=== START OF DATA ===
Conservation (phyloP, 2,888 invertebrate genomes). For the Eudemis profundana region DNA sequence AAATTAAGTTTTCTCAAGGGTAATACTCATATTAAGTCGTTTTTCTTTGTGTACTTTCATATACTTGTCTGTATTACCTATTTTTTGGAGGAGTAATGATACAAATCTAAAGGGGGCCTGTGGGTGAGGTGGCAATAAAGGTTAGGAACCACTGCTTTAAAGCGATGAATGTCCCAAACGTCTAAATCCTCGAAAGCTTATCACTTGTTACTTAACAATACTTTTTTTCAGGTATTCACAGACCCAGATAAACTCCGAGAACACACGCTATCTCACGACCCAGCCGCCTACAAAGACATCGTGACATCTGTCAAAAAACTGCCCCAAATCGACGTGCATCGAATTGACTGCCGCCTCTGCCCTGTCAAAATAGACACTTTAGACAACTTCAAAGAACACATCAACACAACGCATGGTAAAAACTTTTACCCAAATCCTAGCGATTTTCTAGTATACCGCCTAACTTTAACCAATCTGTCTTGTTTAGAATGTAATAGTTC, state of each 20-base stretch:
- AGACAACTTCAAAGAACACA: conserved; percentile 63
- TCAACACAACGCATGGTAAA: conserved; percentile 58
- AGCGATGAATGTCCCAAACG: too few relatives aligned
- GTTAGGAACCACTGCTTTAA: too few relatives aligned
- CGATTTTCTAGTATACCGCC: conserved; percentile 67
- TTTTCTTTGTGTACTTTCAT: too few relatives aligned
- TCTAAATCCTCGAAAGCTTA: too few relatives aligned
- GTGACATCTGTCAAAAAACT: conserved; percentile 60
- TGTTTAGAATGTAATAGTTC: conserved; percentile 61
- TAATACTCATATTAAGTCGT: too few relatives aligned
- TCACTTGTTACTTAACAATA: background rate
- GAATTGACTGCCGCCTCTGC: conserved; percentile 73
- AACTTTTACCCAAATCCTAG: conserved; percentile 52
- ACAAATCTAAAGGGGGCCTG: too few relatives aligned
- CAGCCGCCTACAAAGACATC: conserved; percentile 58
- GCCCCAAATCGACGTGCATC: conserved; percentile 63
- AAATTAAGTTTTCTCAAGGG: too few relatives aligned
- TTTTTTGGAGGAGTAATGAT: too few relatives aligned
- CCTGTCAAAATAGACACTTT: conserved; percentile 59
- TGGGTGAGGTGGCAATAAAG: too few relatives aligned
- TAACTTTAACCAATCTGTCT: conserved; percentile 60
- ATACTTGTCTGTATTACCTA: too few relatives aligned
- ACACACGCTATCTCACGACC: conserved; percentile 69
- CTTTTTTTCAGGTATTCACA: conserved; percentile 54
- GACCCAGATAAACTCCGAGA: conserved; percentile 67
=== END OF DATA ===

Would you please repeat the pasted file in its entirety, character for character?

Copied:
Conservation (phyloP, 2,888 invertebrate genomes). For the Eudemis profundana region DNA sequence AAATTAAGTTTTCTCAAGGGTAATACTCATATTAAGTCGTTTTTCTTTGTGTACTTTCATATACTTGTCTGTATTACCTATTTTTTGGAGGAGTAATGATACAAATCTAAAGGGGGCCTGTGGGTGAGGTGGCAATAAAGGTTAGGAACCACTGCTTTAAAGCGATGAATGTCCCAAACGTCTAAATCCTCGAAAGCTTATCACTTGTTACTTAACAATACTTTTTTTCAGGTATTCACAGACCCAGATAAACTCCGAGAACACACGCTATCTCACGACCCAGCCGCCTACAAAGACATCGTGACATCTGTCAAAAAACTGCCCCAAATCGACGTGCATCGAATTGACTGCCGCCTCTGCCCTGTCAAAATAGACACTTTAGACAACTTCAAAGAACACATCAACACAACGCATGGTAAAAACTTTTACCCAAATCCTAGCGATTTTCTAGTATACCGCCTAACTTTAACCAATCTGTCTTGTTTAGAATGTAATAGTTC, state of each 20-base stretch:
- AGACAACTTCAAAGAACACA: conserved; percentile 63
- TCAACACAACGCATGGTAAA: conserved; percentile 58
- AGCGATGAATGTCCCAAACG: too few relatives aligned
- GTTAGGAACCACTGCTTTAA: too few relatives aligned
- CGATTTTCTAGTATACCGCC: conserved; percentile 67
- TTTTCTTTGTGTACTTTCAT: too few relatives aligned
- TCTAAATCCTCGAAAGCTTA: too few relatives aligned
- GTGACATCTGTCAAAAAACT: conserved; percentile 60
- TGTTTAGAATGTAATAGTTC: conserved; percentile 61
- TAATACTCATATTAAGTCGT: too few relatives aligned
- TCACTTGTTACTTAACAATA: background rate
- GAATTGACTGCCGCCTCTGC: conserved; percentile 73
- AACTTTTACCCAAATCCTAG: conserved; percentile 52
- ACAAATCTAAAGGGGGCCTG: too few relatives aligned
- CAGCCGCCTACAAAGACATC: conserved; percentile 58
- GCCCCAAATCGACGTGCATC: conserved; percentile 63
- AAATTAAGTTTTCTCAAGGG: too few relatives aligned
- TTTTTTGGAGGAGTAATGAT: too few relatives aligned
- CCTGTCAAAATAGACACTTT: conserved; percentile 59
- TGGGTGAGGTGGCAATAAAG: too few relatives aligned
- TAACTTTAACCAATCTGTCT: conserved; percentile 60
- ATACTTGTCTGTATTACCTA: too few relatives aligned
- ACACACGCTATCTCACGACC: conserved; percentile 69
- CTTTTTTTCAGGTATTCACA: conserved; percentile 54
- GACCCAGATAAACTCCGAGA: conserved; percentile 67